Mercedes-Benz bets on India's nouveau riche to drive luxury car sales



* Start-up frenzy, stock market boom create new millionaires

* Average age of Mercedes car buyer less than 40 years

* Sale of its top-end luxury models grew 80% in 2021

By Aditi Shah

PUNE, India, April 12 (Reuters) - Germany's Mercedes-Benz is betting that a growing crop of young new millionaires will drive demand for luxury cars in India, growing sales at a pace faster than that of mass market cars, a top company official said.

India's increasing numbers of "dollar millionaires" include young entrepreneurs or high-earning professionals who appreciate the luxury element and technology of the cars, said Martin Schwenk, chief executive of Mercedes-Benz DAIGn.DE India.

"The base is getting broader and gradually moving beyond our traditional customers," Schwenk told Reuters in a recent interview in the western industrial city of Pune, home to Mercedes' India headquarters and manufacturing plant.

"Going forward we will see higher growth rates in the luxury segment than we see in the mass market," he said, adding that buyers' average age had also fallen below 40, from more than 45 earlier.

Global carmakers' biggest growth hurdle, however, is a shortage of semiconductors and logistics woes worsened by Russia's invasion of Ukraine. For Mercedes India, this has led to an order backlog of 4,000 cars, Schwenk said.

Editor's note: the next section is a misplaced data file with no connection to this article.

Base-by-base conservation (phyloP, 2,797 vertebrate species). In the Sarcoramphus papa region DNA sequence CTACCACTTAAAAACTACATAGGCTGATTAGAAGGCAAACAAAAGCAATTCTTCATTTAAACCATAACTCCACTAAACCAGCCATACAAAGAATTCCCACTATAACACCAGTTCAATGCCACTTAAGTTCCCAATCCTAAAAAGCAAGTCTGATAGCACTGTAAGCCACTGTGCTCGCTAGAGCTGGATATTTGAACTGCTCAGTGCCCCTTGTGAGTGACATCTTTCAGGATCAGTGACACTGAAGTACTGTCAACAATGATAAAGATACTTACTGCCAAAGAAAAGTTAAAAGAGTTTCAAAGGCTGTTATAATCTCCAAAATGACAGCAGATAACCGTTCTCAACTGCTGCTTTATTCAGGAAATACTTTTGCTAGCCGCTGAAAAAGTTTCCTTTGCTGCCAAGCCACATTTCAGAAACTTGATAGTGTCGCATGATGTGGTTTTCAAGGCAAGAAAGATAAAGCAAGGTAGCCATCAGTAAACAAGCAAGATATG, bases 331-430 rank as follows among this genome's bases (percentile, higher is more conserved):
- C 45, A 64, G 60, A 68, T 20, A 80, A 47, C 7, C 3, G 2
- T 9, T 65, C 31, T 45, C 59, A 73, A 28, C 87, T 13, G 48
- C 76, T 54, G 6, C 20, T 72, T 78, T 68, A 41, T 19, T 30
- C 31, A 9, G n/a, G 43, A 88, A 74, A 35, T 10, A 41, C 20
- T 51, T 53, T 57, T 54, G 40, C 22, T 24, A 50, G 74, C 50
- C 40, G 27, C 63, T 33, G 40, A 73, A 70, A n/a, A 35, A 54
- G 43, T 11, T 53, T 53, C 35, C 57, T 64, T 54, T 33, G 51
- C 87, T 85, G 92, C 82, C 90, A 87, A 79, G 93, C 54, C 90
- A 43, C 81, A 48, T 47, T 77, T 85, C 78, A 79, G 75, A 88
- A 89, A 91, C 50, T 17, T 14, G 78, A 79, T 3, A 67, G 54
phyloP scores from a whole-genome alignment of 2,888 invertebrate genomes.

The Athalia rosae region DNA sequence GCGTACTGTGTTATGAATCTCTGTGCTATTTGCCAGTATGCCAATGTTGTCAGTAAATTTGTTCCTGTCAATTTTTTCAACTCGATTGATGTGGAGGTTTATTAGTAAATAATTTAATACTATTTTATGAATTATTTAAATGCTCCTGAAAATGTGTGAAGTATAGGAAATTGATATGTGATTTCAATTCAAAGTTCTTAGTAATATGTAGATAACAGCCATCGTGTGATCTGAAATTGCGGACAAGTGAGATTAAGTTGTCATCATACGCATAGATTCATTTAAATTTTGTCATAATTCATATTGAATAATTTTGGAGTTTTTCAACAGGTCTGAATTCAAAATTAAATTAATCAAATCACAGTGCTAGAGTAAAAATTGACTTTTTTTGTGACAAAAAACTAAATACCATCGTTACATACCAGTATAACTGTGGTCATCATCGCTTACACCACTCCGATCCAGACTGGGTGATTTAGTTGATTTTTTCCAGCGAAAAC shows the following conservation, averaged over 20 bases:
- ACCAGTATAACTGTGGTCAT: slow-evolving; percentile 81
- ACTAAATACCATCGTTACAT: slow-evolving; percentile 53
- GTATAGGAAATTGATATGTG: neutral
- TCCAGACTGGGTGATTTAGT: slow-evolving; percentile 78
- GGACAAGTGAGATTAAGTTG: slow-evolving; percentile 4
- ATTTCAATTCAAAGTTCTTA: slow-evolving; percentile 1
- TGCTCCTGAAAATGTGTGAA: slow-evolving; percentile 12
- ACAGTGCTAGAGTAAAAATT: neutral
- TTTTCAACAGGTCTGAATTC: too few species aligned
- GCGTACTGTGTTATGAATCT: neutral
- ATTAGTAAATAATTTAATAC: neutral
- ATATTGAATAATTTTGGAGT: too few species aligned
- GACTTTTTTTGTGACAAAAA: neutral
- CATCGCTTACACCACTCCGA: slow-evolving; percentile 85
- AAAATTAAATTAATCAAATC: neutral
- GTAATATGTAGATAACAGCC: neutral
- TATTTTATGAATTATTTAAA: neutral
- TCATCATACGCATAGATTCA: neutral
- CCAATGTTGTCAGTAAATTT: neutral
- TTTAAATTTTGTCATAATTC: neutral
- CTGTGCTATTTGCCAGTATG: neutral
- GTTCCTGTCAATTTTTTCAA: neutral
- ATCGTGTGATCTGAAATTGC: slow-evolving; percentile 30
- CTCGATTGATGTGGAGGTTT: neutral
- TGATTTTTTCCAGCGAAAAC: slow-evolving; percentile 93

India's start-up frenzy and stock market boom are creating a new breed of wealthy splurgers on luxury brands such as Rolex, Louis Vuitton and Gucci, the 2021 Hurun India Wealth Report showed.

The number of Indian households with a net worth of at least a million dollars grew 11% in 2021 to 458,000 and is expected to increase by 30% over the next five years, the report said.

India is largely a small and low-cost car market in which luxury models account for just over 1% of total annual sales of about 3 million.

Mercedes is the top-selling luxury brand, with a market share of more than 40%, says auto market data provider JATO Dynamics, and it competes with Audi, BMW BMWG.DE and Tata Motors' TAMO.NS Jaguar Land Rover.

Its India sales rose more than 40% to 11,242 cars in 2021, coming off a low of 7,893 during the pandemic-hit year of 2020.

But Mercedes saw growth of 80% in top-end models such as the GLS, S-Class and GLS Maybach, all cars costing more than 10 million rupees ($131,337).

Schwenk said while the pandemic had driven some of this demand, as more people "spent for their own pleasure", India's luxury car market showed potential for higher growth, a feature missing over the last six to eight years.

To capitalise on the momentum, the company plans to launch 10 models in 2022, including its locally assembled electric sedan EQS.

While growth in India's luxury and mass markets are not directly comparable, Mercedes' high-end models doing well reflects the wealth of the nation, said Ravi Bhatia, president for India at JATO.

"The rich have become richer and some of them have ended up upgrading their lifestyle," Bhatia said.

JATO's analysis also showed that Mercedes' product mix and pricing led to a lower average weighted price of its cars, putting upgrades to the luxury segment within reach of more customers, he added.

Mercedes' sales in 2021, however, are still lower than its peak of more than 15,500 cars in 2018. Schwenk said sales could approach 2018 levels this year if there were no further supply chain disruptions due to COVID or geopolitical issues.
Reporting by Aditi Shah; Editing by Clarence Fernandez

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